Why a Massive Proposed Coal Project Remains Unbankable
Adani Power Ltd reports another net loss—of US$48 million—in the three months through December.
This puts the company as the proposed cornerstone customer in a plan to build the massive Adani Enterprises Carmichael coal project in Queensland on track for its fifth year of enormous losses since FY2012. The latest numbers highlight the strategic weakness of new import coal-fired power generation in the Indian market, where declining real wholesale electricity tariffs are increasingly the norm and import coal is losing market share to lower-cost domestic coal and ever more cost-competitive renewable energy sources.
These trends are gaining momentum at the same time growth in electricity demand is falling below expectations due to rapid energy and grid efficiency gains.
With shares of Adani Power down 60 percent over the past five years, the recent losses highlight how—with US$7.3 billion in net debt and a string of losses on existing imported coal-fired power generation—Adani Power is neither a credible nor bankable offtake counterparty for the Carmichael coal proposal.
Claims that India needs this new imported coal are not supported by facts: Indian coal imports fell at a record 25 percent year on year in December.
MEANWHILE IN INDIA, MORE ACCESS TO DOMESTIC AND FOREIGN CAPITAL REMAINS KEY TO ENERGY SECTOR TRANSFORMATION TAKING ROOT THERE, AND THE TRENDS ARE AUSPICIOUS. The proposed merger of Orient Green and IL&FS could create India’s largest listed dedicated renewable energy company. Of special note here: IL&FS is backed by Japan’s Orix Corp.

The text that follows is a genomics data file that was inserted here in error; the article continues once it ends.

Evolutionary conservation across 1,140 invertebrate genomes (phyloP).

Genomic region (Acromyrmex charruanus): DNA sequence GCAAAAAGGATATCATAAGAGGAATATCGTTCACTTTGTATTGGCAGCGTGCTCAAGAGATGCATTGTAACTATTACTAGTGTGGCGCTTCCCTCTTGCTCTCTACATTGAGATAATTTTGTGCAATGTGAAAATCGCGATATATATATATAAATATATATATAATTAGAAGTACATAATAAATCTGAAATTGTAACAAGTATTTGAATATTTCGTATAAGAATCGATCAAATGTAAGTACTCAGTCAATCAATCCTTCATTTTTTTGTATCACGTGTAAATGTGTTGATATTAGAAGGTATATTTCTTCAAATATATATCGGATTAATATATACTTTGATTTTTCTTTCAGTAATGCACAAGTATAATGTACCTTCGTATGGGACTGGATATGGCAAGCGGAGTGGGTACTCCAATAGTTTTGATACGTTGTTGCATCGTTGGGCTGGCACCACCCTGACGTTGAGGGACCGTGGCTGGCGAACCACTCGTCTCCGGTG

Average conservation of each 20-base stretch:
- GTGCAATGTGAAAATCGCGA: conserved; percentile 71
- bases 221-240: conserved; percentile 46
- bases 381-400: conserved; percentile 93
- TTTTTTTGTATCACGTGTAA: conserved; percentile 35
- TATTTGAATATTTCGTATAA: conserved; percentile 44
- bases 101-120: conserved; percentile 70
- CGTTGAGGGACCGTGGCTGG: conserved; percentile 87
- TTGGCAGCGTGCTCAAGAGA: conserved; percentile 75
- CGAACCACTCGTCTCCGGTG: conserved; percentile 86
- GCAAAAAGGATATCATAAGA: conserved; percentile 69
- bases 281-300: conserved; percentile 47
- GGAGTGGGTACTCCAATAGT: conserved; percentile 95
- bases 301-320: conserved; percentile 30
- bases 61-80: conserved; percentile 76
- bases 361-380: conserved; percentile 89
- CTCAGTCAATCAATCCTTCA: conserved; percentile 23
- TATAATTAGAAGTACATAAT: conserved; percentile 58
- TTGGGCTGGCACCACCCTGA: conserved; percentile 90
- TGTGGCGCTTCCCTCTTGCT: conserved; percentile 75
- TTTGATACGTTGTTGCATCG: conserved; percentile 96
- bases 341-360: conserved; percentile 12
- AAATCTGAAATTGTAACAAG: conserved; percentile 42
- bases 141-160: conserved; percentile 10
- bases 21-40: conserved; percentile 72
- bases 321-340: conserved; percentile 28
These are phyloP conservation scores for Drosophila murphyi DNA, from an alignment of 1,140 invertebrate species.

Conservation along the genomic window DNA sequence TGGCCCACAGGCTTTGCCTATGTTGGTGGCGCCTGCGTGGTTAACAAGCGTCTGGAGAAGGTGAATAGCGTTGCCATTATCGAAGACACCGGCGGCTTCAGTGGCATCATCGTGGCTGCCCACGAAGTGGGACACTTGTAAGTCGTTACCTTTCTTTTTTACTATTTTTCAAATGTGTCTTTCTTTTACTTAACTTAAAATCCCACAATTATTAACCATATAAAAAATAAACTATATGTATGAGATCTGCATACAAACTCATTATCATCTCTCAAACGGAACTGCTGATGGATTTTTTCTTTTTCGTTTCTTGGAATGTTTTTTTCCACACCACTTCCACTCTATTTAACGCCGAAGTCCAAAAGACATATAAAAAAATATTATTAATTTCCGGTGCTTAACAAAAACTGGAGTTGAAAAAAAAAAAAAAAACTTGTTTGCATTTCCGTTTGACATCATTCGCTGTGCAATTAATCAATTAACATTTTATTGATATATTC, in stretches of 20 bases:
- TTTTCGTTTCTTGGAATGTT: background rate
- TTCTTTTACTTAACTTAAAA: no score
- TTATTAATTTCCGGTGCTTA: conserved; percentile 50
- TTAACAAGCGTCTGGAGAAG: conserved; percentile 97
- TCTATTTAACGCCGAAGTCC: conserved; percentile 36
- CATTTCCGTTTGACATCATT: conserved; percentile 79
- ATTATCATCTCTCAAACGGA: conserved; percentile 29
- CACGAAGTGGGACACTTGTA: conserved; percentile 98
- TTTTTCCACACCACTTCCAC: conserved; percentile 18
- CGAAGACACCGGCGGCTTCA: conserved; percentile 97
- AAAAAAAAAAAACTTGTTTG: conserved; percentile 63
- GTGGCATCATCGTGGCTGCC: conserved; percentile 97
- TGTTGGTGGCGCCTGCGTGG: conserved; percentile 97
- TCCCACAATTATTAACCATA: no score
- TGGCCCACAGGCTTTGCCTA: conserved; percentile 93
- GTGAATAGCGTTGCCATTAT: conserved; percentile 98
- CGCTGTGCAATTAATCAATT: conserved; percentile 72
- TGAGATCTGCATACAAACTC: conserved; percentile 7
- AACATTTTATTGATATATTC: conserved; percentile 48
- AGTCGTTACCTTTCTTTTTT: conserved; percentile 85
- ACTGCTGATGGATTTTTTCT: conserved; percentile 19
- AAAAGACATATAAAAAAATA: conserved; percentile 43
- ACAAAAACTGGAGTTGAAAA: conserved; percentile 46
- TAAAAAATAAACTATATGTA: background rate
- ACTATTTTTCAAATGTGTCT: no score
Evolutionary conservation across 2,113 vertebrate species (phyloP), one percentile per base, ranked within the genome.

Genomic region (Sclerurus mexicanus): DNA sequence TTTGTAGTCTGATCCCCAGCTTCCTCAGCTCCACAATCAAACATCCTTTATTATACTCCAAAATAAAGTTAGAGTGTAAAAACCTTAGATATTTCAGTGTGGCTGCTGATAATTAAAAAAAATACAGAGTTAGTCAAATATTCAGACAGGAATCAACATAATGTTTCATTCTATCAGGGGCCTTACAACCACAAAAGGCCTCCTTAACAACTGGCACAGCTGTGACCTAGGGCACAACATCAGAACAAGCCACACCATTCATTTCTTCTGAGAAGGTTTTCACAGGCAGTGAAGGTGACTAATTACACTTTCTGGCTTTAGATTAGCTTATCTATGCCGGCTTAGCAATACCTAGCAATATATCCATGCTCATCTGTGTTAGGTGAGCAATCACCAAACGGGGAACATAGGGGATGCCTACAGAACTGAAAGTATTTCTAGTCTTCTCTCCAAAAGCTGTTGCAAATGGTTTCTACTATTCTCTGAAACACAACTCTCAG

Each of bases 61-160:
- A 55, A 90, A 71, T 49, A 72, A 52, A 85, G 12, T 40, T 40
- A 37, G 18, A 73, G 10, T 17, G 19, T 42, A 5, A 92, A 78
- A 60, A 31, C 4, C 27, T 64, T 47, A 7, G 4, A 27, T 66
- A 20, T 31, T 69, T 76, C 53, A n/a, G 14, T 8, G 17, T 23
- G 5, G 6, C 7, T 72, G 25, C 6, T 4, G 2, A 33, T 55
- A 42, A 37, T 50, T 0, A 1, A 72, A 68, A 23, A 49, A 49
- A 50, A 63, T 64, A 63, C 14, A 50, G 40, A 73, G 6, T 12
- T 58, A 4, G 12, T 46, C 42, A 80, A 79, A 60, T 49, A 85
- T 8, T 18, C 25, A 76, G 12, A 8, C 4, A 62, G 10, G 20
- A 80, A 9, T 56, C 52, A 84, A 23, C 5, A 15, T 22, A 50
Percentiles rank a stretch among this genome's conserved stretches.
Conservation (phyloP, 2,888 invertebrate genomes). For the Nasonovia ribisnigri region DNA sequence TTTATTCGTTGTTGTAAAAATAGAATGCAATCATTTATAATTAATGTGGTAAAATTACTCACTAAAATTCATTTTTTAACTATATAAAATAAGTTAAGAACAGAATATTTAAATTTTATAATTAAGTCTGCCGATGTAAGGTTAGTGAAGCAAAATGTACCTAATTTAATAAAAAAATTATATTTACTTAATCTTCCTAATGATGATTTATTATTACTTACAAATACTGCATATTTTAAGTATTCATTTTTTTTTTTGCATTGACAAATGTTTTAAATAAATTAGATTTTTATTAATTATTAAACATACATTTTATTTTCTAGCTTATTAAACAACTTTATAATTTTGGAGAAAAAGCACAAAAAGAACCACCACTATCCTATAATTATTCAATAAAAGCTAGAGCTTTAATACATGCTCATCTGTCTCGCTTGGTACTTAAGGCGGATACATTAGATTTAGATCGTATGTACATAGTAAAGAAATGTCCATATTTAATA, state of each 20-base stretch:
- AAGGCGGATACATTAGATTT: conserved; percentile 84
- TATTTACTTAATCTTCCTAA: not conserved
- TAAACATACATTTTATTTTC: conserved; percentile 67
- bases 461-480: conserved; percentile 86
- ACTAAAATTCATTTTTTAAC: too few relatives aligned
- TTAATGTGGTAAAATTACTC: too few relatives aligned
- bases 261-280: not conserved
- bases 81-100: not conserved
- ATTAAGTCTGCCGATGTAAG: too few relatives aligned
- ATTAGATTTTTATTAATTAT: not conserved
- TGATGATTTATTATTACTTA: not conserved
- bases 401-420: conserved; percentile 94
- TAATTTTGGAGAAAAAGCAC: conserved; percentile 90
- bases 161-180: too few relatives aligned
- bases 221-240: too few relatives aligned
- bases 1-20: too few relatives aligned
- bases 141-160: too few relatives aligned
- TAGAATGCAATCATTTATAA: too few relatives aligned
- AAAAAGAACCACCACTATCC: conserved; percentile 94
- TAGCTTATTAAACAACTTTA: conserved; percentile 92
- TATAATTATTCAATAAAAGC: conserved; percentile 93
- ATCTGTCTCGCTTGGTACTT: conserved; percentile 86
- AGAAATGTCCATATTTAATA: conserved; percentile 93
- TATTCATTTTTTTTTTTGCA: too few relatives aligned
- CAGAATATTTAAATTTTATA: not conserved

An excerpt of note from some of the press coverage:
“The merger being negotiated would form a wind power company with 1.2 GW of operating assets, including 425 MW currently owned by OGPL and 775 MW held by IL&FS Wind. OGPL also has 43 MW of wind parks under construction and IL&FS Wind has 228 MW of projects in development. The merged entity will be in a strong position to acquire them.”
“‘The combined entity will benefit from an enhanced financial position, geographic diversity of wind projects and a variety of Power Purchase Agreements. It will also enjoy a strong pipeline of new projects,’ said T Shivaraman, MD of SVL Limited and vice chairman of OGPL.”
AND FROM CHINA, ANGUS GRIGG, THE SHANGHAI CORRESPONDENT FOR THE AUSTRALIAN FINANCIAL REVIEW, HAS a recent article of note on China’s pursuit of low-emissions energy. Along with diversifying its generation fleet by building record amounts of new wind, solar, nuclear and hydro-electricity generation, China has also been cutting coal use per kWh of coal-fired electricity generated by about 1.5 percent annually for the last two decades.
The AFR article suggests this trend will most likely continue for another decade as China continues to retrofit/upgrade existing plants, and as it continues to build the most efficient new coal-fired plants in the world.
It will take decades for China to wean itself off thermal coal, but the changes seen since the country’s peak coal consumption in 2013 continue, and if anything, are accelerating on the back of Chinese leadership in energy technology and because of mounting opposition to the pollution so evident in so many Chinese cities.
China’s coal production was down 9.4 percent year over year in 2016—a global game-changing changing development given that China produces half the world’s coal, India is on track to replicate China’s progress, which means two of the largest economies in the world will drive this global electricity-sector transformation—driving by deflation in renewable energy costs that is being achieved faster than expected by most analysts.
This leaves global imported thermal markets structurally challenged, and we would go as far as to say that demand is now in a slow, terminal decline. All of which takes us back to the Carmichael coal project and shows why it is not in Australia’s economic interest to flood the export thermal coal market with more low-quality coal.
Tim Buckley is IEEFA director of energy finance studies, Australasia. Simon Nicholas is an IEEFA energy finance analyst.